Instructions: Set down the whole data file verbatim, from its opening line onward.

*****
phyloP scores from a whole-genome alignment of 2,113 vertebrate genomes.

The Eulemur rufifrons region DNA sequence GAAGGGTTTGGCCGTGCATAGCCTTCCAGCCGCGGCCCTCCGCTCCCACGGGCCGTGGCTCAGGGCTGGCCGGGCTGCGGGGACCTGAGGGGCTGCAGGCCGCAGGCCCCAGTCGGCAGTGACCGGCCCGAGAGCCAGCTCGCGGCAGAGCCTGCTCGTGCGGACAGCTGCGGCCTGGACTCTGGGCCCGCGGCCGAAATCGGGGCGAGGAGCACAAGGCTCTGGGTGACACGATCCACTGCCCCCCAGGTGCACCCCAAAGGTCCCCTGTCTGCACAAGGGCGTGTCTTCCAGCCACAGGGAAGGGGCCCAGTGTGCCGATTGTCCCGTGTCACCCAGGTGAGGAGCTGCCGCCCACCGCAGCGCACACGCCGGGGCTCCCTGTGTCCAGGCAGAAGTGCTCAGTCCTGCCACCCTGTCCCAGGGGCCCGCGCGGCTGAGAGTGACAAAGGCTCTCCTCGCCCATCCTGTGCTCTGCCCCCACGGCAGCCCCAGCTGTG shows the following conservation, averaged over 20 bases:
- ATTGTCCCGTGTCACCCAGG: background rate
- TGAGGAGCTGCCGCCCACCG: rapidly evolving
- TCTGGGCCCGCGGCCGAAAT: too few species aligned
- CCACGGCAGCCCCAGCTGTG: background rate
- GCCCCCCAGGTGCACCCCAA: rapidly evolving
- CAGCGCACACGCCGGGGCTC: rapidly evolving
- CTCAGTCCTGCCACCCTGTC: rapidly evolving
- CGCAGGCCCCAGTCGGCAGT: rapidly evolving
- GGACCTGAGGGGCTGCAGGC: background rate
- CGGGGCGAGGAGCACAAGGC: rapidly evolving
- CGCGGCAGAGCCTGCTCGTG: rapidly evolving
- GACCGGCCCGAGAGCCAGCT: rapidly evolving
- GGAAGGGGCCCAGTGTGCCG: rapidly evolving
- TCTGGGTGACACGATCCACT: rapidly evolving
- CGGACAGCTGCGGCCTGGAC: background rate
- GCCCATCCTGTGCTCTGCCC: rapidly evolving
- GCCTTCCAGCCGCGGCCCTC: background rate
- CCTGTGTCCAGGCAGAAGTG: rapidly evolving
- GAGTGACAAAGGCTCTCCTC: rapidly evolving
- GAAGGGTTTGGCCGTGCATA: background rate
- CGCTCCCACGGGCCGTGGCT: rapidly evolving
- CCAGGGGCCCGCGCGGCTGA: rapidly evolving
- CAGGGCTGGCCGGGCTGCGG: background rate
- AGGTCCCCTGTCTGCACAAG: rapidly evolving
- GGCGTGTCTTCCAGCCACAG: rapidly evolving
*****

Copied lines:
phyloP scores from a whole-genome alignment of 2,113 vertebrate genomes.

The Eulemur rufifrons region DNA sequence GAAGGGTTTGGCCGTGCATAGCCTTCCAGCCGCGGCCCTCCGCTCCCACGGGCCGTGGCTCAGGGCTGGCCGGGCTGCGGGGACCTGAGGGGCTGCAGGCCGCAGGCCCCAGTCGGCAGTGACCGGCCCGAGAGCCAGCTCGCGGCAGAGCCTGCTCGTGCGGACAGCTGCGGCCTGGACTCTGGGCCCGCGGCCGAAATCGGGGCGAGGAGCACAAGGCTCTGGGTGACACGATCCACTGCCCCCCAGGTGCACCCCAAAGGTCCCCTGTCTGCACAAGGGCGTGTCTTCCAGCCACAGGGAAGGGGCCCAGTGTGCCGATTGTCCCGTGTCACCCAGGTGAGGAGCTGCCGCCCACCGCAGCGCACACGCCGGGGCTCCCTGTGTCCAGGCAGAAGTGCTCAGTCCTGCCACCCTGTCCCAGGGGCCCGCGCGGCTGAGAGTGACAAAGGCTCTCCTCGCCCATCCTGTGCTCTGCCCCCACGGCAGCCCCAGCTGTG shows the following conservation, averaged over 20 bases:
- ATTGTCCCGTGTCACCCAGG: background rate
- TGAGGAGCTGCCGCCCACCG: rapidly evolving
- TCTGGGCCCGCGGCCGAAAT: too few species aligned
- CCACGGCAGCCCCAGCTGTG: background rate
- GCCCCCCAGGTGCACCCCAA: rapidly evolving
- CAGCGCACACGCCGGGGCTC: rapidly evolving
- CTCAGTCCTGCCACCCTGTC: rapidly evolving
- CGCAGGCCCCAGTCGGCAGT: rapidly evolving
- GGACCTGAGGGGCTGCAGGC: background rate
- CGGGGCGAGGAGCACAAGGC: rapidly evolving
- CGCGGCAGAGCCTGCTCGTG: rapidly evolving
- GACCGGCCCGAGAGCCAGCT: rapidly evolving
- GGAAGGGGCCCAGTGTGCCG: rapidly evolving
- TCTGGGTGACACGATCCACT: rapidly evolving
- CGGACAGCTGCGGCCTGGAC: background rate
- GCCCATCCTGTGCTCTGCCC: rapidly evolving
- GCCTTCCAGCCGCGGCCCTC: background rate
- CCTGTGTCCAGGCAGAAGTG: rapidly evolving
- GAGTGACAAAGGCTCTCCTC: rapidly evolving
- GAAGGGTTTGGCCGTGCATA: background rate
- CGCTCCCACGGGCCGTGGCT: rapidly evolving
- CCAGGGGCCCGCGCGGCTGA: rapidly evolving
- CAGGGCTGGCCGGGCTGCGG: background rate
- AGGTCCCCTGTCTGCACAAG: rapidly evolving
- GGCGTGTCTTCCAGCCACAG: rapidly evolving